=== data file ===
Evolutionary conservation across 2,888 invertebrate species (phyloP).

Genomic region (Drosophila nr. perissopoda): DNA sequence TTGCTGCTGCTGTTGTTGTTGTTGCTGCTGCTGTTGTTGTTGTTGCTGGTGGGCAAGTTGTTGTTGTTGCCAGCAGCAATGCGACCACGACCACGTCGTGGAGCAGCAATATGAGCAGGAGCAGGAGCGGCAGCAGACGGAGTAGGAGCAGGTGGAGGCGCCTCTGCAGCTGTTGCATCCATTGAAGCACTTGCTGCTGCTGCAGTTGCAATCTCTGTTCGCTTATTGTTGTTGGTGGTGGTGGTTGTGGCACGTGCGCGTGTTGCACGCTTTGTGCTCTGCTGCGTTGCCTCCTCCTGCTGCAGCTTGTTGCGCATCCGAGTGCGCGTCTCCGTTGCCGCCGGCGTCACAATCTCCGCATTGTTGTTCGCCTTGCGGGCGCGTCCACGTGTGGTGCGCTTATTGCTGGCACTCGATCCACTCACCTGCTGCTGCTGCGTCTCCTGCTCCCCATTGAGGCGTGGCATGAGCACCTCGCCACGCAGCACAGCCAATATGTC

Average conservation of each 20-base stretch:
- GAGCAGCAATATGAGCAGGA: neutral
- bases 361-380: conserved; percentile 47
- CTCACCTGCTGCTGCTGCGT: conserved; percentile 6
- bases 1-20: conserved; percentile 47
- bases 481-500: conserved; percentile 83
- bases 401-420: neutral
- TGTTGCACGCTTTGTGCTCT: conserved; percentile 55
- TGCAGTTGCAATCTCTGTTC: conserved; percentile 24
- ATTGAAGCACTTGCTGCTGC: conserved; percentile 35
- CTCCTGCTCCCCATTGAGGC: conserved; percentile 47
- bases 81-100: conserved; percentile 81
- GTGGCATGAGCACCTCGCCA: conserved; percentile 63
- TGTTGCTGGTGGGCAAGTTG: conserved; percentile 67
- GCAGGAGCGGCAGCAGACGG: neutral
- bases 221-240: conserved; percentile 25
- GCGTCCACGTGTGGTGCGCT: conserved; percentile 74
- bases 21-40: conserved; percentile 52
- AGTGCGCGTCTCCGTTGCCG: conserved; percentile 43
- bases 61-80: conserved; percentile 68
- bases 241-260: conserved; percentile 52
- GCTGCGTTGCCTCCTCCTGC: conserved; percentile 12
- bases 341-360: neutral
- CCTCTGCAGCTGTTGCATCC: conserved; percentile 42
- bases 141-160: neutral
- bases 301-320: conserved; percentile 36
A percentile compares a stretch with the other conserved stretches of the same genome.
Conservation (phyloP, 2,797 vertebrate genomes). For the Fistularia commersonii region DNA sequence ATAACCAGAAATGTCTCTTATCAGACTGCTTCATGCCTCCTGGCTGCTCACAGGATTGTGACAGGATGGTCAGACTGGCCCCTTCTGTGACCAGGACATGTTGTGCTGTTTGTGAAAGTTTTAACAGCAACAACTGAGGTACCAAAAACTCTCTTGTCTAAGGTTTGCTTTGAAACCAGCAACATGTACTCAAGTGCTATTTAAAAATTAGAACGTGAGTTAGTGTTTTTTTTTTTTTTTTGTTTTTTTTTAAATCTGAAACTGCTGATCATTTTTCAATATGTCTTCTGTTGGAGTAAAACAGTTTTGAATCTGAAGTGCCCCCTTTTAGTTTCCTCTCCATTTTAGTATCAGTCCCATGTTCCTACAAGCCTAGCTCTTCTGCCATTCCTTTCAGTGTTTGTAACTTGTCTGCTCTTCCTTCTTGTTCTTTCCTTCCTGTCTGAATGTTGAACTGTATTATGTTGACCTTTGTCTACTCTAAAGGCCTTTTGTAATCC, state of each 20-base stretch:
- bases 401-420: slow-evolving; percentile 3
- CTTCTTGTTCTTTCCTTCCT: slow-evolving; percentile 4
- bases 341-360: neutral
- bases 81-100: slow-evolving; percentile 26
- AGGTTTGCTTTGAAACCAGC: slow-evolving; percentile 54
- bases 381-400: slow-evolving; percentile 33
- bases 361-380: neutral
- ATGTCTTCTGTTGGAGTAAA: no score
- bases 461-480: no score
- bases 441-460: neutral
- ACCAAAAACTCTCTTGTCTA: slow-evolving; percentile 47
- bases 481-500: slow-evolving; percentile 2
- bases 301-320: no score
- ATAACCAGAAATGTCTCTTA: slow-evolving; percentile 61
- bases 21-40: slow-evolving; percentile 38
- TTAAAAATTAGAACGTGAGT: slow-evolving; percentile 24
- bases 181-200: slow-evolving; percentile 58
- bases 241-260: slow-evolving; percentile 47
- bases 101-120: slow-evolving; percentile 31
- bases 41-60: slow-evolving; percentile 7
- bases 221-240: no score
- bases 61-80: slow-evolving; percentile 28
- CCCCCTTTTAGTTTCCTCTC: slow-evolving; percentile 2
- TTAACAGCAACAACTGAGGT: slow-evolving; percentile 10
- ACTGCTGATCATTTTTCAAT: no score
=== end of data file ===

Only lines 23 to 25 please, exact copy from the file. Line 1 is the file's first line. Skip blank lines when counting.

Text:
- bases 241-260: conserved; percentile 52
- GCTGCGTTGCCTCCTCCTGC: conserved; percentile 12
- bases 341-360: neutral